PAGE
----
# Hardness of finding exactly two Hamiltonian cycles in a graph

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Two Hamiltonian cycles are different if and only if there is at least one edge they do not share.

Let $$L$$ consist of all graphs with exactly two Hamiltonian cycles. What complexity class does it belong to?

Let us construct an NTM $$M$$ that decides $$L$$ in polynomial time.

Take an NTM $$M_1$$ that recognizes the existence of a Hamiltonian cycle in polynomial time and run it on $$G$$. If $$M_1$$ rejects $$G$$, reject, otherwise use $$M_1$$ to construct the cycle $$P_1$$. Now for each edge $$e_i \in P_1$$ run $$M_1$$ on $$G_i = (V, E \setminus \{ e_i \})$$. If $$M_1$$ never accepts, reject, otherwise find another Hamiltonian cycle $$P_2$$ using $$M_1$$ on any $$i$$ such that $$M_1$$ accepts $$G_i$$. Repeat the same process again but now try every $$e_i \in P_1$$, $$e_j \in P_2$$ on $$G_{ij} = (V, E \setminus \{ e_i, e_j \})$$. If the third Hamiltonian cycle is found, reject, otherwise accept.

Now we can also make $$M'$$ that decides $$\overline{L}$$ in polynomial time. We use $$M_1$$ to see if there is a Hamiltonian cycle - if not, accept, otherwise construct it and use the same process as before to find a second Hamiltonian cycle. If it is not found, then accept, otherwise try to find a third hamiltonian cycle by deleting each pair like before. If the third Hamiltonian cycle was not found, then reject, otherwise accept.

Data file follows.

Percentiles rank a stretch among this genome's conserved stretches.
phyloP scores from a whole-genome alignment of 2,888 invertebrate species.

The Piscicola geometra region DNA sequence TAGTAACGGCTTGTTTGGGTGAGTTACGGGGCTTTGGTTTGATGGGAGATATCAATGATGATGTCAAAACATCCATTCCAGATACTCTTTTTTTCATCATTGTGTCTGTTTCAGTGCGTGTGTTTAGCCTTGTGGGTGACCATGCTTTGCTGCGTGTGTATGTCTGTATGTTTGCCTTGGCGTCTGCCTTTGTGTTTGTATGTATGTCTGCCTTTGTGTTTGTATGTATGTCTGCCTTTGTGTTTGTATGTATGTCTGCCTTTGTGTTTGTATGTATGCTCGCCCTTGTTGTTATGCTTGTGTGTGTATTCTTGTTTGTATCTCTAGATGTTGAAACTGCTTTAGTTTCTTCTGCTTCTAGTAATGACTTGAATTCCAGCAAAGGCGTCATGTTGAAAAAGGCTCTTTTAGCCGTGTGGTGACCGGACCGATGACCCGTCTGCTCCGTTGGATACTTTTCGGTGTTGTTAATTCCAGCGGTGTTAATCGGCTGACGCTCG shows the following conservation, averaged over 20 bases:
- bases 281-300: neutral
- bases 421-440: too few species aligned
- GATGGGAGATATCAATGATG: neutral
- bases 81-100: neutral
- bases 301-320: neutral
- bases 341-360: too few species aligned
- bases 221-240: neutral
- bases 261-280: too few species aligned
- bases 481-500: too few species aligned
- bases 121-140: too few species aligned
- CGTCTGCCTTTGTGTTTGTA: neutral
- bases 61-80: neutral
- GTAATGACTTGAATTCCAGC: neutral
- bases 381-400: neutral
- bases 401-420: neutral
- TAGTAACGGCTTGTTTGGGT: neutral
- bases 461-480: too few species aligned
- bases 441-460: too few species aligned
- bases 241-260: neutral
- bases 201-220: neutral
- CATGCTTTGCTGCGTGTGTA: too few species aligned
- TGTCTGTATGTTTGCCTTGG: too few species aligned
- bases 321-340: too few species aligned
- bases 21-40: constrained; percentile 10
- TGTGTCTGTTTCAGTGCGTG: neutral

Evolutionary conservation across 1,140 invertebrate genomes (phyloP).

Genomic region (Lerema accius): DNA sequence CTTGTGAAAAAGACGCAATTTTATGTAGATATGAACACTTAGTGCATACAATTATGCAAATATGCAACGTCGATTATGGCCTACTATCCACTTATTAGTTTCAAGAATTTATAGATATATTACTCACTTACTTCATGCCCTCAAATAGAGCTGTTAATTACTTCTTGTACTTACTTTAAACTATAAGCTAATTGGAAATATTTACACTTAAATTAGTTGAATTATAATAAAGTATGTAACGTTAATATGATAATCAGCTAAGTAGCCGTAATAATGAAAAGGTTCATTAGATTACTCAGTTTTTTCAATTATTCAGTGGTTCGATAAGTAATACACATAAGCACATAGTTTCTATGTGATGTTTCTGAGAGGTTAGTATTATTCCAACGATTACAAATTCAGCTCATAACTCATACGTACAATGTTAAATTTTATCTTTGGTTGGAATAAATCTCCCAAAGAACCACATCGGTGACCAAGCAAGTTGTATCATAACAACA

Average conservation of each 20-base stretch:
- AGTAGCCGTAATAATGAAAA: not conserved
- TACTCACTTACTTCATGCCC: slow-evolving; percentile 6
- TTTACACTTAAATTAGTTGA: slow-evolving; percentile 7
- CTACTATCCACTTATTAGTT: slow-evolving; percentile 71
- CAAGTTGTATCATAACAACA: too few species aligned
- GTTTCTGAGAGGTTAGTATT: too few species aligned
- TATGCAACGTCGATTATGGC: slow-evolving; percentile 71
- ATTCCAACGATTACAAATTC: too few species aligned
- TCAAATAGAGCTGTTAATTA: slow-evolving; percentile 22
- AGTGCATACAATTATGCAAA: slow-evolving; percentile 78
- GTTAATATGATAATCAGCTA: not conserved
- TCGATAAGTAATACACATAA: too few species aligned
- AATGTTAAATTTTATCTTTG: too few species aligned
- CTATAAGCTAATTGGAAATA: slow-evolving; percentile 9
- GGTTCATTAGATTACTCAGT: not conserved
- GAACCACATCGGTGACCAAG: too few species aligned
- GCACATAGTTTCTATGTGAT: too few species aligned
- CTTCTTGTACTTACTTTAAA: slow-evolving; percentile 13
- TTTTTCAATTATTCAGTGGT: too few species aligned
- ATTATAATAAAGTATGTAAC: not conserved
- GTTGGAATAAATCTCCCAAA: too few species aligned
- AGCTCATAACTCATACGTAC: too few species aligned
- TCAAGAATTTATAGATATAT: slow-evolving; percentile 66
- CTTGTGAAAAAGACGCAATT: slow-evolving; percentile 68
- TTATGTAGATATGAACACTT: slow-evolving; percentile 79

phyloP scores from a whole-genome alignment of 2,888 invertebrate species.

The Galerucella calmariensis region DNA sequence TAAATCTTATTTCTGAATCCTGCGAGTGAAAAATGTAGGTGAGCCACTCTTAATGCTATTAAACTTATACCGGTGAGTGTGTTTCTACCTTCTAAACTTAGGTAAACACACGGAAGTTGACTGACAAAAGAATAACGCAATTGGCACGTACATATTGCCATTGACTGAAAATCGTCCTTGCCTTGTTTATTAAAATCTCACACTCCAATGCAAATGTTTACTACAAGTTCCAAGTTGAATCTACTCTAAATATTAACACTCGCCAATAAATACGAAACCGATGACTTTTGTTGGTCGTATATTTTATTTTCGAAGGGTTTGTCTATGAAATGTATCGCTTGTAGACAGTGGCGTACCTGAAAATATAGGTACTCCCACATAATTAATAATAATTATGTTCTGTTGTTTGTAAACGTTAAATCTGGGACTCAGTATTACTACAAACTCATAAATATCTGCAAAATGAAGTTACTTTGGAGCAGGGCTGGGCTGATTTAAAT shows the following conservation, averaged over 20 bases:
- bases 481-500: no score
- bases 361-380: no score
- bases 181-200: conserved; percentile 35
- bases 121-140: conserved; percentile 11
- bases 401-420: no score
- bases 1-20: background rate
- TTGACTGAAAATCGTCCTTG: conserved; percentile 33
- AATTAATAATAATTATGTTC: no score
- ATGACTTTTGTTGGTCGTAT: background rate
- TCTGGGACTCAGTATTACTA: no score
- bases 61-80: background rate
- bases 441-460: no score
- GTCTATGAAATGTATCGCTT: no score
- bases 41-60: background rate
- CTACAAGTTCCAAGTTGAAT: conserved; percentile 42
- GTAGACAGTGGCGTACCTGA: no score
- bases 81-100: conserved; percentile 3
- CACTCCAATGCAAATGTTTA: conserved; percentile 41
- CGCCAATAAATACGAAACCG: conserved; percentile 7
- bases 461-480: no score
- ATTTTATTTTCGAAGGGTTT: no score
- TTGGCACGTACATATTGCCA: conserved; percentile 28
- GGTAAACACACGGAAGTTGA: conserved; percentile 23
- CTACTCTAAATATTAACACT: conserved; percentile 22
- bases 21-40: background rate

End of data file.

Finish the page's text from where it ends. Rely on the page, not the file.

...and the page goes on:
Both $$M$$ and $$M'$$ seem to run in polynomial time as they only use $$M_1$$ but there must be a mistake as this would prove that $$\mathcal{NP} = co \textsf{ -} \mathcal{NP}$$.

Where is my reasoning wrong and how to decide which complexity class does $$L$$ belong to?

Your $$M_1$$ is not a polynomial time NTM unless $$\mathsf{NP} = \mathsf{coNP}$$, I think. In the last step (checking that $$G_{ij}$$ contains no HC), you essentially want to decide the complement of HC, which is $$\mathsf{coNP}$$-complete. This is a bit of a tricky thing about nondeterministic computation: you cannot simply invert answers like you can with deterministic computation.
As for the complexity of your problem: Note that it is the intersection of a $$\mathsf{NP}$$-language (are there at least 2 different HCs) and a $$\mathsf{coNP}$$-language (does any triple of HCs contain the same HC twice?) and hence in $$\mathsf{DP} \subseteq \Delta_2^p$$. I don't see an easy way to convincingly argue that it's not contained in some lower class.